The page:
Help - Search - Members - Calendar
Full Version: Could I Have Your Opinions On This Statement Pls
RafflesGold Forums > Discussion Area > Green Water, Filtration and Tank Setup
stooeygee
QUOTE
There may be 2 things happening that push your pH up: the corals and sea shells, and dissolved CO2, carbonic acid in your tap water. The aeration will drive out the CO2, afterwards the pH will climb.
There are a few members here who have to deal with this kind of water. They usually let the replacement water sit in a bucket (provided it's a small tank you are dealing with), and aerate the water in the bucket. They only use it then after the pH has risen.
This way you can avoid the pH swings.
I also would remove the coral and sea shells
stooeygee
sorry the above was a generic post , no tank size/details were posted.
goldrush
Dear stoogey

your statements here are rather contradictary.Perhaps you can refer to this thread below for a better understanding of pH and pH crisis


http://www.rafflesgold.com/forums/index.ph...ic=1561&hl=acid


If there are any further questions after reading it, we can try to help you understand in due course....


regards

goldrush
The Matrix
stooeygee ... you've extracted from another forum ...

I don't see anything wrong with the paragraph, but one need to find out what's the purpose of doing so.

Anyway, since the requestor of the thread at that forum is trying to push the pH down to avoid a pH shock during water change, the fastest way is to reduce and not remove the coral chips. Canada water should be mild soft right ?

Slow change will help a lot.
bekko
Carbon dioxide (CO2) drives the pH down - it's a weak acid. In green water, the algae uses the CO2 as a carbon source for photosynthesis during the day. This is why the pH will climb throughout the day in a greenwater tank as the CO2 is depleted.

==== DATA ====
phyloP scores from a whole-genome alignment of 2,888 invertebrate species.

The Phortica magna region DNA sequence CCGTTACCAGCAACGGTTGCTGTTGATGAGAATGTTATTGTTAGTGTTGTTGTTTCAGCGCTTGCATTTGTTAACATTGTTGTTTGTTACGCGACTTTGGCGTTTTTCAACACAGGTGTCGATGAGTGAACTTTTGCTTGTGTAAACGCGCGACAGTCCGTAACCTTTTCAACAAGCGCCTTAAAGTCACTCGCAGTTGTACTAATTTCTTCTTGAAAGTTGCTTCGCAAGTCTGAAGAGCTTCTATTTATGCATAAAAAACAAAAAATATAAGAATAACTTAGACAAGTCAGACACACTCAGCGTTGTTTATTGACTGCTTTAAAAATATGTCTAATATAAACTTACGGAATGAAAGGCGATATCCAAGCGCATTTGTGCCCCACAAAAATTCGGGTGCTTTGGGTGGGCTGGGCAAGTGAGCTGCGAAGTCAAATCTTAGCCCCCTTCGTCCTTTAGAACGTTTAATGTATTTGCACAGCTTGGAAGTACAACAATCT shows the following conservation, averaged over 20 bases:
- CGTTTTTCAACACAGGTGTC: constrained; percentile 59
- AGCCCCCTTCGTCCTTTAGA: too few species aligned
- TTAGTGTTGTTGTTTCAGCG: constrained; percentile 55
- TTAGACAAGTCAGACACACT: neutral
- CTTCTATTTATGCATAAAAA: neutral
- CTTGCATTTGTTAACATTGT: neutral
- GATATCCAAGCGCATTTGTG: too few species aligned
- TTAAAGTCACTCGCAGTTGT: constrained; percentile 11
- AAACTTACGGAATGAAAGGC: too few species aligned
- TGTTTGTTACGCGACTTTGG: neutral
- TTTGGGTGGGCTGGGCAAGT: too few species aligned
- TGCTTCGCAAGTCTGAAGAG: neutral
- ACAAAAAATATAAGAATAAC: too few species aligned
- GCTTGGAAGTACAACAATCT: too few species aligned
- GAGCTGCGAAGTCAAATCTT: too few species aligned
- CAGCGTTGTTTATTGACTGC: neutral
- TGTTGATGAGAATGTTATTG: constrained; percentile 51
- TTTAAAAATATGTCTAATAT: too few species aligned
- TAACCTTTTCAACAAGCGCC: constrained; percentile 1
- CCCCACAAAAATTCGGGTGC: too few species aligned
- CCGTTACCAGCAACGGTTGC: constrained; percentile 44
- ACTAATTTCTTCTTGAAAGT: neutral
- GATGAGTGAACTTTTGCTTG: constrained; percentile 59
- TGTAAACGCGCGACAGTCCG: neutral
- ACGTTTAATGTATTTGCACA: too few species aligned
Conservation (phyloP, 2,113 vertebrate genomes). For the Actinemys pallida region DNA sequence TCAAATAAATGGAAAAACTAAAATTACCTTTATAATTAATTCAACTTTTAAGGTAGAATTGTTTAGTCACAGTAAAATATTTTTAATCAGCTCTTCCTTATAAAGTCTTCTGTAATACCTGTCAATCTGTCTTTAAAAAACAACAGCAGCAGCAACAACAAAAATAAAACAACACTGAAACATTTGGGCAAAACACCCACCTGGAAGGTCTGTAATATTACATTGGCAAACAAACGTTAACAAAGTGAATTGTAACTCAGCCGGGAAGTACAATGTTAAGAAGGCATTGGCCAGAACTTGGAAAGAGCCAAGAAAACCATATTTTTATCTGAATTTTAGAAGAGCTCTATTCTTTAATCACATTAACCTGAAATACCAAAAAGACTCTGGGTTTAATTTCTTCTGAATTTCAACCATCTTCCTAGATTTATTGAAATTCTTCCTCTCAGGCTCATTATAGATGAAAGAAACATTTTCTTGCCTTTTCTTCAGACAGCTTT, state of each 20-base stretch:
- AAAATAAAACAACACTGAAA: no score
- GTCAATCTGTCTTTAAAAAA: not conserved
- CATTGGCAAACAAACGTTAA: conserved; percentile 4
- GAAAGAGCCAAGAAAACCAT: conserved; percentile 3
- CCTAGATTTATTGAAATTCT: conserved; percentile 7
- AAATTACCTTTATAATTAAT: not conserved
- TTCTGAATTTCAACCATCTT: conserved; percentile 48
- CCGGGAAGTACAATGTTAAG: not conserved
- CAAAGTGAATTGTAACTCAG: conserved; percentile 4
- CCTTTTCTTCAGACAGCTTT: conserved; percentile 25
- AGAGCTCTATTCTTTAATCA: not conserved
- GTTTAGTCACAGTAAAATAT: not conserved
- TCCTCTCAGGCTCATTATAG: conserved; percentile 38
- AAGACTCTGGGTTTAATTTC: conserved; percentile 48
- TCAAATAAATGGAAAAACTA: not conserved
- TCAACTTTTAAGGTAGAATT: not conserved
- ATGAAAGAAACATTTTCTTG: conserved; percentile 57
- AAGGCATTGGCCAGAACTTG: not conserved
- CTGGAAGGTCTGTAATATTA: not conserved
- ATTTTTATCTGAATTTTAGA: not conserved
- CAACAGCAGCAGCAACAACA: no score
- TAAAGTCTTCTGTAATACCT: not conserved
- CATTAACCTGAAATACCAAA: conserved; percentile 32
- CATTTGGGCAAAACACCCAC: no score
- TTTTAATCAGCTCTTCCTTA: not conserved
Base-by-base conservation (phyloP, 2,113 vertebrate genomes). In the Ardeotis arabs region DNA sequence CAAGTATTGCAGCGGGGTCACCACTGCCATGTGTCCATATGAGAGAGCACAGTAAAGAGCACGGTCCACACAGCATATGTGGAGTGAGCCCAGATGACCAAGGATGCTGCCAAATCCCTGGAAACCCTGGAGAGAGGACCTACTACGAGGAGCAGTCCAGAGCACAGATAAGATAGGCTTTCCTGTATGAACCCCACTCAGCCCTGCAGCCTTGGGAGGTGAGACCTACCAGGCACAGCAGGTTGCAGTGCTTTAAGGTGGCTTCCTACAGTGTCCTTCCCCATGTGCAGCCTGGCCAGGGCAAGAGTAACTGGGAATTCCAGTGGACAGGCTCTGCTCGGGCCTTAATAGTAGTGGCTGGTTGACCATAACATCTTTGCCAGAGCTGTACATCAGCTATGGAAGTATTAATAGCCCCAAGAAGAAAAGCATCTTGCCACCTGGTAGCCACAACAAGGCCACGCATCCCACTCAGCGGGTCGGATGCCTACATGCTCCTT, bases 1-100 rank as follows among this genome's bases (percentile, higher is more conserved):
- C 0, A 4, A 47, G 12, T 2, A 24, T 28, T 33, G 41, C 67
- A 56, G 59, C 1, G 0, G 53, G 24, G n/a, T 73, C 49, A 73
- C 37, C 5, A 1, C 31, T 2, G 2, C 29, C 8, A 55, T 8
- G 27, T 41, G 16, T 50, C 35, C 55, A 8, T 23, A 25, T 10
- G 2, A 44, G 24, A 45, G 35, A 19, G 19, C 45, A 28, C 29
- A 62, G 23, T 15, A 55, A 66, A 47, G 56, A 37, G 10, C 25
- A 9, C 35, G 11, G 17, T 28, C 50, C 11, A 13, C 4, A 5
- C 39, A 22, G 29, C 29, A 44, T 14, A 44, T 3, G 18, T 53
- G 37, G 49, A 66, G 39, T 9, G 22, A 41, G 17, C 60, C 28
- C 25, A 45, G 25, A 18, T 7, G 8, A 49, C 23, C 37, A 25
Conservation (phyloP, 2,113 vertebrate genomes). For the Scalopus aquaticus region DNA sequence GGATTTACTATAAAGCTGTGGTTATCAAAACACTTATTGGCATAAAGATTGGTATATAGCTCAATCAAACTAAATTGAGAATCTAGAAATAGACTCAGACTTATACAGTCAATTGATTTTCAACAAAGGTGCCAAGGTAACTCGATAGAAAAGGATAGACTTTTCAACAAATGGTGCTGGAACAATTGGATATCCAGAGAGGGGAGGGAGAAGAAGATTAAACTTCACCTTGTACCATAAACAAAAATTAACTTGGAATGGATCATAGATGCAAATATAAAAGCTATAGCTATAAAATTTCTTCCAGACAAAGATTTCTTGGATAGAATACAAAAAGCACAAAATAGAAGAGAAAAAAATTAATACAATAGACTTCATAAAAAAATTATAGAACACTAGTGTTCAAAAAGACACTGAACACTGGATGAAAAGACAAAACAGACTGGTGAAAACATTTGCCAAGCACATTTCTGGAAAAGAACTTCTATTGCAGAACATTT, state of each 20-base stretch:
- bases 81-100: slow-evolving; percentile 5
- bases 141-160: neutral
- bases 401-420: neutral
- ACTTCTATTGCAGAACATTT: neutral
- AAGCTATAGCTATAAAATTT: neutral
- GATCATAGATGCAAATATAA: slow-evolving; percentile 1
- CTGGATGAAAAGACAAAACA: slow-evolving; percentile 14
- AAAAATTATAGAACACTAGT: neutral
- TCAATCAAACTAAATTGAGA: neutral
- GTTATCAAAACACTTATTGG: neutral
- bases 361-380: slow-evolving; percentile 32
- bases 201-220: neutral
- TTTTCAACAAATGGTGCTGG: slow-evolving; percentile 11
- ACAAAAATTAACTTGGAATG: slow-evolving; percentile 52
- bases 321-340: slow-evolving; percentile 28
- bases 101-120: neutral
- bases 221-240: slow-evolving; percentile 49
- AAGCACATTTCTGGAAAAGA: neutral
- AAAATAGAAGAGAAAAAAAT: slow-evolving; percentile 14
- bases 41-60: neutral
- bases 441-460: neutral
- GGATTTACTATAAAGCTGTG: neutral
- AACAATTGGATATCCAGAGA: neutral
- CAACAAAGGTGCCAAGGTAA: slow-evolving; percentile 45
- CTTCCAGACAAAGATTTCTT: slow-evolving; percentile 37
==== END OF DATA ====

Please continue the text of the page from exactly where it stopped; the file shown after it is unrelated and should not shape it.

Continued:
Coral and shells will not move the pH above about 7.5. The acids in the water dissolves the coral/shell and the carbonates which are released neutralize the acid. When the acids are used up, the coraL/shells stop dissolving and stop releasing carbonates. This what any buffer does - it neutralizes acid but does not continue to release carbonates for long after the pH reaches the neutral point (pH 7).

For me, baking soda acts much too quickly and results in rapid pH fluctuations. I exchange water very slowly and continuously - just a very small trickle which amounts to about 100% per week. Thus, coral provides a very acceptable source of buffering and the pH is very steady.

-steve h
This is a "lo-fi" version of our main content. To view the full version with more information, formatting and images, please click here.
Invision Power Board © 2001-2017 Invision Power Services, Inc.